A sample of the split opinion. In the buccaneering between CVS and Walgreens, plus Walmart and Amazon, to add primary care, CVS definitely buckled the swash with three deals: Signify Health (being questioned by DOJ and FTC) [TTA 21 Oct 22 latest], a $100 million investment in Carbon Health [TTA 11 Jan], and Oak Street Health [TTA 9 Feb]. These are in line with their strategy of acquiring companies to expand their capabilities in primary care, provider enablement, and home health. The wisdom of the first–primary care–is being questioned by a few in healthcare.
The basic argument is that primary care is money-losing, ‘unless you have significant ancillary revenue and downstream referral income’ according to Randy Davis, vice president and CIO of CGH Medical Center, based in Sterling, Illinois. Oak Street’s Medicare Advantage business is also money-losing because of its dependence on increasing severity scores (risk adjustment) and is generally an ‘uphill battle’. This Editor will add that as previously noted–and lauded in CVS’ release–Oak Street is notable for serving underserved patient populations–50 percent of Oak Street Health’s patients have a housing, food, or isolation risk factor. That equates to greater expenses that may or may not be reimbursable. Oak Street certainly has proven the money-losing part, forecasting a loss of $200 million for 2023 and not projecting a profit until 2025. Mr. Davis was blunt, calling it a deal that made no sense and “CVS better have a plan they implement in 18 months or they’ll get slaughtered.”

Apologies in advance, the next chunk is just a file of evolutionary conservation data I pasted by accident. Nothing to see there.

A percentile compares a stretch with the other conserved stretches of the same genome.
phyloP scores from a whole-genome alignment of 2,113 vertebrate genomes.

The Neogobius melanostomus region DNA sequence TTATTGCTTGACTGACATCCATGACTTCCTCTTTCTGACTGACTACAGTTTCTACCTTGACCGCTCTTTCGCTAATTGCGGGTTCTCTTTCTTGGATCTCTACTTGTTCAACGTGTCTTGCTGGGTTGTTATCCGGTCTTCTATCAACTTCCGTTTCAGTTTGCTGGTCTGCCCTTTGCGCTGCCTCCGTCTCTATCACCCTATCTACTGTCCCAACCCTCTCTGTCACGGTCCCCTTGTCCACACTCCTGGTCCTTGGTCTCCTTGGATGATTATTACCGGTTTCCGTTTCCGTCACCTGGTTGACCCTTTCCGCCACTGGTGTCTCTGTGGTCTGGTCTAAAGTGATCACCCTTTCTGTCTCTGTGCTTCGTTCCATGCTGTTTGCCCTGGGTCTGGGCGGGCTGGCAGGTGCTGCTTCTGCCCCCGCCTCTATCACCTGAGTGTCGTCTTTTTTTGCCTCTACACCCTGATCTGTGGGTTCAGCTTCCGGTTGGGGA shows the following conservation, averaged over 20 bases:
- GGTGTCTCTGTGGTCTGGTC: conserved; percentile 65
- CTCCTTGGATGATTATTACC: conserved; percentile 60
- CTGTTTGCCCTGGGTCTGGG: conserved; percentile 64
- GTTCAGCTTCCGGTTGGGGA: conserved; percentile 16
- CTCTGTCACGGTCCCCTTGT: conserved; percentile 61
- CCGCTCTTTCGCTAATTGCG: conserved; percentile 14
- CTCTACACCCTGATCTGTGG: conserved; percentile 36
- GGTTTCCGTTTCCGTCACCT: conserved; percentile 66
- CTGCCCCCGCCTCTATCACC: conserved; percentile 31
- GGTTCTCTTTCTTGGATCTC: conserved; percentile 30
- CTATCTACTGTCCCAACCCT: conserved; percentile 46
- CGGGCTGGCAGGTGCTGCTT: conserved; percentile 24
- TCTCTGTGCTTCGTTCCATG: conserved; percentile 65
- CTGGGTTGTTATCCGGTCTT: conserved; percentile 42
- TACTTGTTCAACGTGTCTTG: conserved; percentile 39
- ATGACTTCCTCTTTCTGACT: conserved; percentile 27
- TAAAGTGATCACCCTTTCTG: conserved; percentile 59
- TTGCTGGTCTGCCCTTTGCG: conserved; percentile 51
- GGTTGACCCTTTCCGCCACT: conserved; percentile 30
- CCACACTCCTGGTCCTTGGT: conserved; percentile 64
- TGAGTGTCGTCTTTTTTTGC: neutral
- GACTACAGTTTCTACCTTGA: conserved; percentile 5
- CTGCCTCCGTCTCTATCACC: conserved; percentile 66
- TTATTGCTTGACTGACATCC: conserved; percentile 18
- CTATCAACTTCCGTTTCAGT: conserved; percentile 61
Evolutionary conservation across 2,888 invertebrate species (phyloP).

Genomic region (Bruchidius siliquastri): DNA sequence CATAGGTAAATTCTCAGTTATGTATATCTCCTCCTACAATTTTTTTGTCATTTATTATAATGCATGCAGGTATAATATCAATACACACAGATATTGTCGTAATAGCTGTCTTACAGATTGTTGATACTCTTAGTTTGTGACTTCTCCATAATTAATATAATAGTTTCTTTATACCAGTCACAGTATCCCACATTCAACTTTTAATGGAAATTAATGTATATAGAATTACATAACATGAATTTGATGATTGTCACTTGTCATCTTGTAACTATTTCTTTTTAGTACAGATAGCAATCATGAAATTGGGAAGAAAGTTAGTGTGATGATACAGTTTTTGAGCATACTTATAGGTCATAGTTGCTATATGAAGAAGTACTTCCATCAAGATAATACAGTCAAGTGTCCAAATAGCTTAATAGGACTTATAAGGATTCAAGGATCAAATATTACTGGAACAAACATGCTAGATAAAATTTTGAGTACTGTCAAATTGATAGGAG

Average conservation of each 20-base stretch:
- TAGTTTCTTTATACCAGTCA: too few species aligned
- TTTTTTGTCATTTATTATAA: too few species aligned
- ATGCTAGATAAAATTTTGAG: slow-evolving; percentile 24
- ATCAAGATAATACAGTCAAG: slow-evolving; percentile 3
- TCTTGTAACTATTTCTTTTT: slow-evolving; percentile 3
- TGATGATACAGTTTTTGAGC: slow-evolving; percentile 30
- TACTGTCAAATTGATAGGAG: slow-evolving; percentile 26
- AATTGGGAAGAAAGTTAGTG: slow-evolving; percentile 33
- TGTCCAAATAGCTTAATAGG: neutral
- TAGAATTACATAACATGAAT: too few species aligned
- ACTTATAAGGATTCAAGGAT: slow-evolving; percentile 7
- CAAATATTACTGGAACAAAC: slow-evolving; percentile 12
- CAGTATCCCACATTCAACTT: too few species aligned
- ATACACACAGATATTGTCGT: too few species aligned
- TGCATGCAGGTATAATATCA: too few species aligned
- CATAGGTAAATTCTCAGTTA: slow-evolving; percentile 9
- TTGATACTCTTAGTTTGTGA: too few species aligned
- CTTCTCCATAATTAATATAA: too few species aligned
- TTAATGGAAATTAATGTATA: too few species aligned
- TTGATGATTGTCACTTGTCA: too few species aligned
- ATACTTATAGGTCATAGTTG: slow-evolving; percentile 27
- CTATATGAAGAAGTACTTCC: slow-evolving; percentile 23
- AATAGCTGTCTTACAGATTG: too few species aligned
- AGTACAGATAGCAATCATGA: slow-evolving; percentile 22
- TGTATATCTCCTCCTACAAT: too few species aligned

Another rap on the deal is that it is not big enough. Given the size of Oak Street at about 169 offices and the national figure is quoted as 600,000 ambulatory sites, it’s tiny. However, what isn’t considered is Aetna’s existing relationships with primary care physicians through ACOs formed as joint arrangements, and if Signify Health goes through, the Signify/Caravan ACOs. In fact, this may be a factor in the DOJ/FTC consideration of antitrust.
Others see opportunity in integrating primary care into CVS’ retail locations (Carbon Health) and serving historically underserved communities–much the same tack that Walgreens is taking with VillageMD (acquiring Summit Health) and Walmart with Walmart Health clinics. Becker’s Hospital Review
And as to Amazon, this Editor’s prediction is that Amazon will strike its Jolly Roger and sail away from the One Medical buy.